The disconnect between Sacramento and California’s rural and remote communities has never been as evident as witnessed over the past 10 months. The COVID-19 (coronavirus) pandemic has highlighted the need for a better understanding of the unique qualities and economies of each of California’s counties, and a recognition that one-size-fits-all policies do not work in our state.
Governing a state as large and diverse as ours, as well as working with the uniqueness of each community as we collectively face an unprecedented health and economic crisis is challenging. However, Mono County is at a critical crossroads as our local communities struggle to both survive the worst public health pandemic since 1919 and maintain a viable local economy. The State’s Regional Stay-at-Home (RSAH) Order that was put into place in early December further exacerbates the challenges and has brought our county to a breaking point.
Situated between the crest of the Sierra Nevada Mountains and the California/Nevada border, Mono County is remote, and the County seat (Bridgeport) is more than 350 miles from the City of Los Angeles. Yet, inexplicably, Mono County was placed in the massively populated, geographically gigantic, horseshoe-shaped Southern California Region of the RSAH Order. This has crippled our local economy and provided us with no enforcement support as visitors and tourists arrived by the carload to our tourism-dependent community.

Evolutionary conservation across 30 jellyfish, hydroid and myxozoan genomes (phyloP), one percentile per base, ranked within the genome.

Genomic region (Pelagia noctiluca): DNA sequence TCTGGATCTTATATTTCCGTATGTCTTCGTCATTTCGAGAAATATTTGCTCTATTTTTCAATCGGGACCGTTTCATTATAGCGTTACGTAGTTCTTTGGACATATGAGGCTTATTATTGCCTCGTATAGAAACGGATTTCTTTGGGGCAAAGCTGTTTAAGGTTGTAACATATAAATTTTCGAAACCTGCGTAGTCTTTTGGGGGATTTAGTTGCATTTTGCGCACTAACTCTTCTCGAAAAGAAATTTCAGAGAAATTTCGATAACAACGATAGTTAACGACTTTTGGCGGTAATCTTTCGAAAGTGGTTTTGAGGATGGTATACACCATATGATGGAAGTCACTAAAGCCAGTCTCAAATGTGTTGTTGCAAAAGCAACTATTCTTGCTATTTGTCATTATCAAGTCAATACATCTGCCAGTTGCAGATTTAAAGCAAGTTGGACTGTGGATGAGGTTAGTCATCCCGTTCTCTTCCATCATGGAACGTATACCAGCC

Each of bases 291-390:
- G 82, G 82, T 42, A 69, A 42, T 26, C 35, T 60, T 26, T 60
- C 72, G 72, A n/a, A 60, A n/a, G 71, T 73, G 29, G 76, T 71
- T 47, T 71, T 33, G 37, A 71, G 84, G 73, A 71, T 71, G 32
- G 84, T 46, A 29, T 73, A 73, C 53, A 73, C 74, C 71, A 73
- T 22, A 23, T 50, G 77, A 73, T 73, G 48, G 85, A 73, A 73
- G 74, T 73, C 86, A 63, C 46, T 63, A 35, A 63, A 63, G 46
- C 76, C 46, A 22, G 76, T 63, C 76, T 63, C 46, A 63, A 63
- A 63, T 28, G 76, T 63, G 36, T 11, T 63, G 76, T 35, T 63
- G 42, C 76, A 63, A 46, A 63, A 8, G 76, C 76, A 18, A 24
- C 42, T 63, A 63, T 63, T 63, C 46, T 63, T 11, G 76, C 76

Locally, we have worked tirelessly to balance our public health response and to support our local economy. Now, we face the fact that our business community is suffering unparalleled economic devastation. Our residents’ financial survival is dependent upon a tourism-based economy, for which the winter holiday period is critical. The financial loss over last winter and this winter holiday season has multiple businesses on the brink of permanently closing or bankruptcy. Business closures, job losses and reduced payrolls have impacted owners and thousands of employees and their families. The RSAH Order will continue to devastate Mono’s local businesses, resulting in higher levels of unemployment and lost revenues to support local government’s essential services. All while we experience high capacity within our local health care system.
On Jan. 7, Mono County and the Town of Mammoth Lakes sent a joint letter to Governor Newsom pleading to be reassigned within the State’s RSAH Order framework. To date, we have received no response to our plea.
Throughout the pandemic, Mammoth Hospital, the only hospital in Mono County, has been able to operate within capacity and has yet to experience any surge in COVID-19 patients. In fact, there are no COVID-19 patients in Mammoth Hospital as of this writing, and we are fortunate to have ample transfer capacity at our primary support diversion hospitals in Northern Nevada.